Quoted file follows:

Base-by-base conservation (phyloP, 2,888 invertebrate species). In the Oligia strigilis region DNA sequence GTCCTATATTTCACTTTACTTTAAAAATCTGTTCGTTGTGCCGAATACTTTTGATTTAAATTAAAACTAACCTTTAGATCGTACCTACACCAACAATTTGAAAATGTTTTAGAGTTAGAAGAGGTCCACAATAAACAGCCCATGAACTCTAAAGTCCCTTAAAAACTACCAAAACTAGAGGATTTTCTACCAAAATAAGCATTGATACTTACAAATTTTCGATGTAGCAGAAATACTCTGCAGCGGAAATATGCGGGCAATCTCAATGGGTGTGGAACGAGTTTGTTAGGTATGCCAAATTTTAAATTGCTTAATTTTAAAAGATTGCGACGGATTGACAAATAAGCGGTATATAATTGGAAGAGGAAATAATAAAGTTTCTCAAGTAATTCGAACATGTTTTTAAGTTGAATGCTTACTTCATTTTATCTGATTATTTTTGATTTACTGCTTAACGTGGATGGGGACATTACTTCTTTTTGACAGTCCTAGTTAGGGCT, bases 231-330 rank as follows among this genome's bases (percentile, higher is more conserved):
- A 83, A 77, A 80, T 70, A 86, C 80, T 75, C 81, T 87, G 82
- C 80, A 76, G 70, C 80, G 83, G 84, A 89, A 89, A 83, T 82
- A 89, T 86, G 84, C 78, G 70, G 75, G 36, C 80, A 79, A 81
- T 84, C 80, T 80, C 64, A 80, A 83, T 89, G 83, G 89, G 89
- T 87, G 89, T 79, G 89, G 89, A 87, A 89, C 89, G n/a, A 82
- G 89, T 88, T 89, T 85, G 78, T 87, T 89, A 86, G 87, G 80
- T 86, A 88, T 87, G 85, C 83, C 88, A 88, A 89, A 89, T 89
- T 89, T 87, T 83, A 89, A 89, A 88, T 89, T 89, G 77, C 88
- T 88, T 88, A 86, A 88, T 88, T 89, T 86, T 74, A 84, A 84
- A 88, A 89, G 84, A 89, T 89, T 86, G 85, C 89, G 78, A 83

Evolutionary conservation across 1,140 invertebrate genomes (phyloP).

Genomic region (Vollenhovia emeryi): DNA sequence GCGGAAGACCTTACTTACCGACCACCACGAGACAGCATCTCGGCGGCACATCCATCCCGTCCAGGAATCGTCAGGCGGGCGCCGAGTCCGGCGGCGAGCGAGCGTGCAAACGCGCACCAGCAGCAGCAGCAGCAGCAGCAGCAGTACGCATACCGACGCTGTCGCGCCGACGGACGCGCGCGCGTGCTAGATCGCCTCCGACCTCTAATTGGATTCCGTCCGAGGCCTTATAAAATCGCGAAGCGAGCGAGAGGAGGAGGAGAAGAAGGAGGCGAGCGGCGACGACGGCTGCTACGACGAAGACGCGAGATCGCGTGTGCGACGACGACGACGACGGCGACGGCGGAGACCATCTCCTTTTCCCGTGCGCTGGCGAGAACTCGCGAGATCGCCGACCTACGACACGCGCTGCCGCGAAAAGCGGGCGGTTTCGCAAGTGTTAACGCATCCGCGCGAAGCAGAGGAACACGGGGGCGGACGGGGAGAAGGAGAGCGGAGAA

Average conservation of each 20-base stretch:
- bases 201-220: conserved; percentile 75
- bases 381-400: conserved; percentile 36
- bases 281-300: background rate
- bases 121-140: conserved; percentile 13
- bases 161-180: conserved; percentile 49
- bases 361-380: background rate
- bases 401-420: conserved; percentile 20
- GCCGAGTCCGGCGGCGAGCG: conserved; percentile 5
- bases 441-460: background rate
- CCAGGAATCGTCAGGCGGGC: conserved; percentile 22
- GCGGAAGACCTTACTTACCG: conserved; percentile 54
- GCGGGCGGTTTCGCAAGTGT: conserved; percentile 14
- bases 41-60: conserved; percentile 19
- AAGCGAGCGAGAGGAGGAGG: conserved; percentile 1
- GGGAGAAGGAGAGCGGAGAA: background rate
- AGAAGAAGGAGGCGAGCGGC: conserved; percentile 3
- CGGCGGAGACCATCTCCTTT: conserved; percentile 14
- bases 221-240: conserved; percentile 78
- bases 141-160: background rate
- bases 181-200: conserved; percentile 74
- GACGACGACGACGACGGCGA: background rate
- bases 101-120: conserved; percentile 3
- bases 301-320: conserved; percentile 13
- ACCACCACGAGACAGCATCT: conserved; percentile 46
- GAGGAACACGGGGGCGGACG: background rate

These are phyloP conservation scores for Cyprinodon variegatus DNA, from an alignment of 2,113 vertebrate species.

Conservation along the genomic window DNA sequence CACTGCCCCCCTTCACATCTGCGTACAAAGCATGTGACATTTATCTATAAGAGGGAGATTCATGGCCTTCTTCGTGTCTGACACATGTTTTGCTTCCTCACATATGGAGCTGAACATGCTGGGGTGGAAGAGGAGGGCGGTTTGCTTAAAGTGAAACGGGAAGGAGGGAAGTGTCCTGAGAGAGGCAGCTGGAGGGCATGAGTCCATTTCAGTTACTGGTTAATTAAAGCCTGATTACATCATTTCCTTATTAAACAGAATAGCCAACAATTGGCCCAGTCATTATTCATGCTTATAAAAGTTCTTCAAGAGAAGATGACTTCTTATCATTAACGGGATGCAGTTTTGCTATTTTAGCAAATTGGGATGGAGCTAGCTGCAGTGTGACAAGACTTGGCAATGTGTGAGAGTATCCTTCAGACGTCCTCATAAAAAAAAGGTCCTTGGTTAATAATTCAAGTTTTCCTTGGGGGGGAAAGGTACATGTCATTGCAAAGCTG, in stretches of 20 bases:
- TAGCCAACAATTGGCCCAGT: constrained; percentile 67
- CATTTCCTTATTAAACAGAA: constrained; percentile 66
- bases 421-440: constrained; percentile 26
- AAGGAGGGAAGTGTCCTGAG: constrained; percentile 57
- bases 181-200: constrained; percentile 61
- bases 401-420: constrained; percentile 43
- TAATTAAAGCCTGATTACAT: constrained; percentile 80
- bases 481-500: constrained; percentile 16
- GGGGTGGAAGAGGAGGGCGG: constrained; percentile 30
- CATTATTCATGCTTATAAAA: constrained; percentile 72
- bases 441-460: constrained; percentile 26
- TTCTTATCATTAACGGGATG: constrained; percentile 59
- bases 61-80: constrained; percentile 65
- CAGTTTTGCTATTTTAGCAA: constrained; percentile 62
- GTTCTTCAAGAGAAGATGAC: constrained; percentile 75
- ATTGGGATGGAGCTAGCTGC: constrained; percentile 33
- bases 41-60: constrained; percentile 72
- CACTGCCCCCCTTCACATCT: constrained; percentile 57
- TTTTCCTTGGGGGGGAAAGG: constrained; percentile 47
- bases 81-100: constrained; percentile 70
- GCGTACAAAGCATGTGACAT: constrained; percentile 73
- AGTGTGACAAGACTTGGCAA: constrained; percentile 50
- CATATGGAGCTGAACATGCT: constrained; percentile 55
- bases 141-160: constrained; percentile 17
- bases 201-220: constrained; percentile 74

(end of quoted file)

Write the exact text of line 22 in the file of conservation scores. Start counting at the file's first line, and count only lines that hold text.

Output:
- GCCGAGTCCGGCGGCGAGCG: conserved; percentile 5